Choosing where you live is a huge, immensely significant decision. As I jokingly tell my buyer clients – “it’s no big deal â€¦ you’re just deciding where you’re going to live for the next five to ten years â€¦ “
Last year I asked you what were the most important factors when evaluating where you want to live. I’m finally getting around to publishing the results. (and thank you to all who answered – for answering and for your patience).
While by no means a scientific survey, as the RealCentralVA readership is probably skewed (I’d argue towards the more informed) 86 responses isn’t insignificant.
Not surprisingly, the top two answers to “What’s the most important factor when choosing a neighborhood?” are “Maximum walkability” and “Quietest/safest.” “Other” came in a reasonable third place.
What’s the 2nd most important factor when choosing a neighborhood? Revealed an interesting shift – “safety” and “neighborhood with character” came in 1st and 2nd with “activities for kids” edging out walkability and length of commute. Sadly, there are few “neighborhoods with character” being built in Charlottesville, so new construction buyers are left choosing from either soulless “neighborhoods” or older housing stock that likely needs some degree of renovation and updating, but may have the “proximity to stuff” that matters.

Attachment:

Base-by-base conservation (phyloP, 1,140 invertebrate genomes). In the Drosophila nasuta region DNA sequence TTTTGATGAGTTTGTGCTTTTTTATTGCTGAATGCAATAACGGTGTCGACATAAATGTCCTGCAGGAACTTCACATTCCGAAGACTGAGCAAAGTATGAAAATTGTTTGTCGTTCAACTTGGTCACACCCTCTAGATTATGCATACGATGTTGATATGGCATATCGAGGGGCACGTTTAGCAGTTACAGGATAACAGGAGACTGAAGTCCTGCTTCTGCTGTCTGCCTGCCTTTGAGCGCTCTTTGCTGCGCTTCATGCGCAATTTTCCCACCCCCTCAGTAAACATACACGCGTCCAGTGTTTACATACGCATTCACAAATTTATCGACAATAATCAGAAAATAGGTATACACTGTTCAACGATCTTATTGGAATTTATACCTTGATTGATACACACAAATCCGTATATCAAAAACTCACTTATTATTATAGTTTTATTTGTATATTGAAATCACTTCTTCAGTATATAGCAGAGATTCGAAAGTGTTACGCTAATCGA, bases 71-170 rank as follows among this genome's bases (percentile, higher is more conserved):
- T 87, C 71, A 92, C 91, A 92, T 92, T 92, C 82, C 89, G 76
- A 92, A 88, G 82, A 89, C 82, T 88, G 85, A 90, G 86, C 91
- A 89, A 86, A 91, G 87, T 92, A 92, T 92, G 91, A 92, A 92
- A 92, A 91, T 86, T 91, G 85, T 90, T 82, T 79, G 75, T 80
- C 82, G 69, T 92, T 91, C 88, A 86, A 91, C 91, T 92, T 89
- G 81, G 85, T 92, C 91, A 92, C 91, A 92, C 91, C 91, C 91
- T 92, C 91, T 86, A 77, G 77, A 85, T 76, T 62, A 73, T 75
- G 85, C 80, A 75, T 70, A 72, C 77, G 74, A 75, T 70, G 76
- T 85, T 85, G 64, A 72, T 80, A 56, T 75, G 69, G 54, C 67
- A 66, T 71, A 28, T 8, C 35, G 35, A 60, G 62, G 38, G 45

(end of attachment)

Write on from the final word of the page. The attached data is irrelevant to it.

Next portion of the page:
From my perspective, everything is about location (naturally) – but “quality location” can be a relative term.
The “Other” responses were interesting – perhaps more interesting than the choices I offered in the survey itself. Bolding are the words of the respondents. Non-bold are my brief insights
– Price. Housing prices are ridiculous paired with the salaries of many jobs here.
– Strong sense of community/neighbor interactions
– School District
–Surrounding environment (outdoor activities, schools, neighborhood community values) – more and more of my clients are stating explicitly that they want to be in a strong community – they want to be part of something.
– Rules & Regs — lawn mowing; clothes lines; home improvements; etc. – few of my clients want to live in a community with a homeowners’ association, but HOAs are seemingly unavoidable if you choose to live in a neighborhood built in the last 30 years.
– Density (2nd most important) – folks like being in a community
– Multi-income/price points (2nd most important) –
– Different types of homes (2nd most important) – architecturally diverse neighborhoods just aren’t being built right now.